In addition, during the Keroku period, Japan massively imported ginseng from Joseon, leading huge amounts of its silver money to be drained into Joseon, and suffering from silver exhaustion. Japan thus had to issue lower-purity silver coins, but the Joseon ginseng merchants did not accept these. As such, the Japanese government had to mint silver coins exclusively for importing ginseng from Joseon, dubbing them as insam daewang goeun, meaning “silver coins only for ginseng.”

Describing such Japanese situation, Yi Ik, a pragmatist from Joseon, mentioned in his book titled Seonhosaseol (Treaties on Practical Topics), that “the Japanese people, when becoming seriously ill, have to use ginseng. Those who fail to get ginseng would die. Thus, if Joseon stops exporting it, it will cause death and conflicts, so exports were inevitably allowed.” Also, in China, until the 18th century, when the parents were deeply ill and the children had no money to buy ginseng, they borrowed Korean ginseng from merchants of medicinal herbs, put it on the table, and showed their filial piety to the well-wishing visitors. These anecdotes showed the popularity of Korean ginseng.

Ginseng, a medicinal herb, is very sensitive to the soil on which it grows. It hates dryness and humidity, and it cannot stand the hot summer sun. Paradoxically, however, this particular characteristic gives it strong medicinal efficacy. As such, it is very sensitive to its cultivation environment.

In the Jin and Yuan dynasties, a famous doctor, Lee Dong-won, also known as Uiwang (king of doctors), made mention of ginseng’s stamina-(yang spirit)-boosting efficacy. Needless to say, this ginseng efficacy is surprising. Once it is planted, it grows on the soil at the same location and absorbs all the earth’s power for four to six years, exhausting the soil and leaving it to have to be idled for the next ten years before it is used again for cultivation.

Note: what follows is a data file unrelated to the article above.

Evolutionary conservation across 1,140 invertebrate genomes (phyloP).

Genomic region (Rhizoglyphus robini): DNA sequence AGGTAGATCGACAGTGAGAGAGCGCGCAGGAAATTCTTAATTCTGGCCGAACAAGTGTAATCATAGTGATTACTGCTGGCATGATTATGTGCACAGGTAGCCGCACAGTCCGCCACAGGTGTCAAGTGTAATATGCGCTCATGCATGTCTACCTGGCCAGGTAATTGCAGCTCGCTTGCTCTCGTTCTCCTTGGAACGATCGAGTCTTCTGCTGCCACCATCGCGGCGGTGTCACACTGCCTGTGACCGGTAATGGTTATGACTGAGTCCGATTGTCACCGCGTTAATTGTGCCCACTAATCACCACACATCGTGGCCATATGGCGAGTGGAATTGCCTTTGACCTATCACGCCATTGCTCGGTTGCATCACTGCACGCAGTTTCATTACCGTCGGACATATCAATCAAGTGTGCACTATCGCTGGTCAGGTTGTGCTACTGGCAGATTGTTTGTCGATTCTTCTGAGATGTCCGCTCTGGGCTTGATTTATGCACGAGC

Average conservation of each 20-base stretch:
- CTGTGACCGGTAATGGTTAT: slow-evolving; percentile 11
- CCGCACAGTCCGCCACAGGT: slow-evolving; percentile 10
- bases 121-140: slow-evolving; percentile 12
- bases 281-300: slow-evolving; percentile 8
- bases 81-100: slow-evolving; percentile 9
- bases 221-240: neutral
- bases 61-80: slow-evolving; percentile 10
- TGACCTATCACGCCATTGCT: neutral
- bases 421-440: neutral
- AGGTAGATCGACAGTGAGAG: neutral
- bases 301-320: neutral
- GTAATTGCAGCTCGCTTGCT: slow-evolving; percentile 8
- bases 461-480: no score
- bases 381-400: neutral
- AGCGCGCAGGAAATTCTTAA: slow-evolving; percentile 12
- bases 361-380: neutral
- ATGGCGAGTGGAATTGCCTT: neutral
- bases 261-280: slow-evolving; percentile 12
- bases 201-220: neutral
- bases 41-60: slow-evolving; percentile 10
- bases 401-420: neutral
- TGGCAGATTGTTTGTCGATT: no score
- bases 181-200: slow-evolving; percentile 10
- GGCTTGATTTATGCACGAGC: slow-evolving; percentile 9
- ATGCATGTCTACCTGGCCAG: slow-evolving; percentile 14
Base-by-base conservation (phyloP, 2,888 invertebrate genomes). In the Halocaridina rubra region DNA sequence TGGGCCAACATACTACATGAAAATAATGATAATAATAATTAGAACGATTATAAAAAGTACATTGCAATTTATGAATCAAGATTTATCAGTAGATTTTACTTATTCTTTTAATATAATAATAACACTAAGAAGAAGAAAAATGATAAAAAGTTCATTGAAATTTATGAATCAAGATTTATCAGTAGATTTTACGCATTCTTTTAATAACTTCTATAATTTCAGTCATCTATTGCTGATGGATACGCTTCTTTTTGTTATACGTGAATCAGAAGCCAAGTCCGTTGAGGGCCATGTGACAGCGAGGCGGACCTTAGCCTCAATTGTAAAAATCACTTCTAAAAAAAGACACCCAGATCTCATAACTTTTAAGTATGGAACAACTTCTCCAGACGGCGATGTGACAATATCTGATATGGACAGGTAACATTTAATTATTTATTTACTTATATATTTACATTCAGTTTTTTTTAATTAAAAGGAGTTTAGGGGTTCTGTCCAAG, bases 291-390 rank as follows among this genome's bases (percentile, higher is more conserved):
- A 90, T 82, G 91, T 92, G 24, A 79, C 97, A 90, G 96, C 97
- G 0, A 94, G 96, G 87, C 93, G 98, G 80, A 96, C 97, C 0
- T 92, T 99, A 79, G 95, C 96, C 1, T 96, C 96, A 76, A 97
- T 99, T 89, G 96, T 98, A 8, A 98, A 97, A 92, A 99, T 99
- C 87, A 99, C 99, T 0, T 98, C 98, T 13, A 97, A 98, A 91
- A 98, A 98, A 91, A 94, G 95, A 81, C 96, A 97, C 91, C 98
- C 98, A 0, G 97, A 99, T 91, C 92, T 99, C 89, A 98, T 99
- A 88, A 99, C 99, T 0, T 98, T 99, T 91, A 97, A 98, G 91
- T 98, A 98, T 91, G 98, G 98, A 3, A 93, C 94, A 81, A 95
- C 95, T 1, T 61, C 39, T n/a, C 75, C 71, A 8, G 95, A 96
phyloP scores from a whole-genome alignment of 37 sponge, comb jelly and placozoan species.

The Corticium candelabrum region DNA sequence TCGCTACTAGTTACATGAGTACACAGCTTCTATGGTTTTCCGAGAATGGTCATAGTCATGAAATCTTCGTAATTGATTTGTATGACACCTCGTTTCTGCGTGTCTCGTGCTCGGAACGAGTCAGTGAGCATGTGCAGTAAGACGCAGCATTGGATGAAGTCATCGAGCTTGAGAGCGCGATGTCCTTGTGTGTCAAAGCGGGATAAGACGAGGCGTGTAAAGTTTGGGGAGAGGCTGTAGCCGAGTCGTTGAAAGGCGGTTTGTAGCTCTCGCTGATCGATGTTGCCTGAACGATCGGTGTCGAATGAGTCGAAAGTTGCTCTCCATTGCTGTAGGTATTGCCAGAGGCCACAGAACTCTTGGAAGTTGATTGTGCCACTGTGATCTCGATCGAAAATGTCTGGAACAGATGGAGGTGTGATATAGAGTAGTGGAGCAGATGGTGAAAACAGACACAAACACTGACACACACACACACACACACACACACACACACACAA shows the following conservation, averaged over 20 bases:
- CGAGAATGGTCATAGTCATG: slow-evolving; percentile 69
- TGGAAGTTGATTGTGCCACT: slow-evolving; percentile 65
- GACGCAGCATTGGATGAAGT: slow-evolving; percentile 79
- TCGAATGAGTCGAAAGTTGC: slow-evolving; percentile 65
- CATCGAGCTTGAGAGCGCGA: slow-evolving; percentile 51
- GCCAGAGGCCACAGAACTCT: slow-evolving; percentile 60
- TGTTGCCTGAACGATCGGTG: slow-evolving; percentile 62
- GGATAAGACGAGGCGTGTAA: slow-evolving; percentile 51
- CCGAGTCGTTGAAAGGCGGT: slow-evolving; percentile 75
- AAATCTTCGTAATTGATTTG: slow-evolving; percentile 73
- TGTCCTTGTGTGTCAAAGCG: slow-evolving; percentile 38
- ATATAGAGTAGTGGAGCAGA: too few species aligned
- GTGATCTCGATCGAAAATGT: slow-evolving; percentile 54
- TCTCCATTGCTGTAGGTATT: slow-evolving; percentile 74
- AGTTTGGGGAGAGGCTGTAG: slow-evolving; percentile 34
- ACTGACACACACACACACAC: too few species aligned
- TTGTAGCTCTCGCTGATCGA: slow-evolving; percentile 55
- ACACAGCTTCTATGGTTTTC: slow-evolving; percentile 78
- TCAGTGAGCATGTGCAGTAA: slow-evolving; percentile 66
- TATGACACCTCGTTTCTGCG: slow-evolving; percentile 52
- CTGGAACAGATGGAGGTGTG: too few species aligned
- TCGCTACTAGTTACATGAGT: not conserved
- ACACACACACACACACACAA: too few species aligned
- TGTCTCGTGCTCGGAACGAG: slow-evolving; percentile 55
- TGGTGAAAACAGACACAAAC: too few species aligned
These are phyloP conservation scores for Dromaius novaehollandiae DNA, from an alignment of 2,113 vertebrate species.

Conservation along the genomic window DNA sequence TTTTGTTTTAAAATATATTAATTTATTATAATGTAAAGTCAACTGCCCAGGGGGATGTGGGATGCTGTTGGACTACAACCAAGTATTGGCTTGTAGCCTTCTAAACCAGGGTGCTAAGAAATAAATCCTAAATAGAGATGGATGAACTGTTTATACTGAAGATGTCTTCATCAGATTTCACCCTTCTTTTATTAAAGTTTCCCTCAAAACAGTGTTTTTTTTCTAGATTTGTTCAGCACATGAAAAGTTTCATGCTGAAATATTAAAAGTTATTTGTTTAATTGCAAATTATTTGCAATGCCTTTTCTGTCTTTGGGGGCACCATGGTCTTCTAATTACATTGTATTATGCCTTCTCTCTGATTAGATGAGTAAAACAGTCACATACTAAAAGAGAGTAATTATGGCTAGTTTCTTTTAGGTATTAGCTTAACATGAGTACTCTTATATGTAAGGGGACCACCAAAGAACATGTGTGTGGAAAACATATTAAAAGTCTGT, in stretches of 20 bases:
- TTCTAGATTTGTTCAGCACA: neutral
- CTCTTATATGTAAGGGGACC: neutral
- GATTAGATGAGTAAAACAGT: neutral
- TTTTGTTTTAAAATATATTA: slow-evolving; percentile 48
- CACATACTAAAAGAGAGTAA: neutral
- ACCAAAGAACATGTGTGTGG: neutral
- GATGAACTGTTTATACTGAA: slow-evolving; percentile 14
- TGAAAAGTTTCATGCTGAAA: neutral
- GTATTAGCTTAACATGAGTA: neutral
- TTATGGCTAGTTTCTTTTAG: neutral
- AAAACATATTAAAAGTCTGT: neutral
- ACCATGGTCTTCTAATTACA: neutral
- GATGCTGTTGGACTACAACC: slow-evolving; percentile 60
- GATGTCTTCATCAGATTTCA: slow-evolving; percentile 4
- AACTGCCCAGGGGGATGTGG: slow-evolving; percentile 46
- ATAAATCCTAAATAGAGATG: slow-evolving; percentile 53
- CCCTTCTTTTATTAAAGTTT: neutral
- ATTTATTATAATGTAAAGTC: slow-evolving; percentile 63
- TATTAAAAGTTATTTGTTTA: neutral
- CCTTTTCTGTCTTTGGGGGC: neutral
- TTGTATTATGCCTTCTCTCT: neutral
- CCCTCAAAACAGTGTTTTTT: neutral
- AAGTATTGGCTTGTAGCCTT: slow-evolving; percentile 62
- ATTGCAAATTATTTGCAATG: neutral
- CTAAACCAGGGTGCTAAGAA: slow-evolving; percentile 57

Also, ginseng’s efficacies become different as it grows. One- to two-year-old ginseng improves the digestive function while older ginseng strengthens the pulmonary and renal functions as well as the intestines and muscles. Finally, Five-year-old or older ginseng facilitates the mental and sensory functions.

Donguibogam : “Opening holes in the heart, and revitalizing persons who have become sick due to long-time fatigue”

Donguibogam explains the efficacies of ginseng in detail. Ginseng calms the mind, improves the eyesight, opens the holes in the heart, and betters the memory. Notably, it restores the energy of persons who have become weak due to long-time fatigue. These ginseng efficacies are being proven by modern science. Scientists recently reported studies in which ginseng was found to boost the effects of influenza vaccination, and to treat liver diseases. This is because ginseng’s ingredients energize the mental and physical spirits, revitalize the body, and bolster the body’s immunity.

Of the OECD member nations, South Korea has the longest work hours. This explains why many people in South Korea are suffering from chronic fatigue, which leads to fatigue that is not easily released, accompanied by a sense of all-day-long boredom and lowered concentration and memory. Finally, it lowers the immunity. Ginseng is an ideal medicinal herb for these people.

* Source: Ministry for Food, Agriculture, Forestry and Fisheries in KOREA / Korea Agro-Fisheries & Food Trade Corporation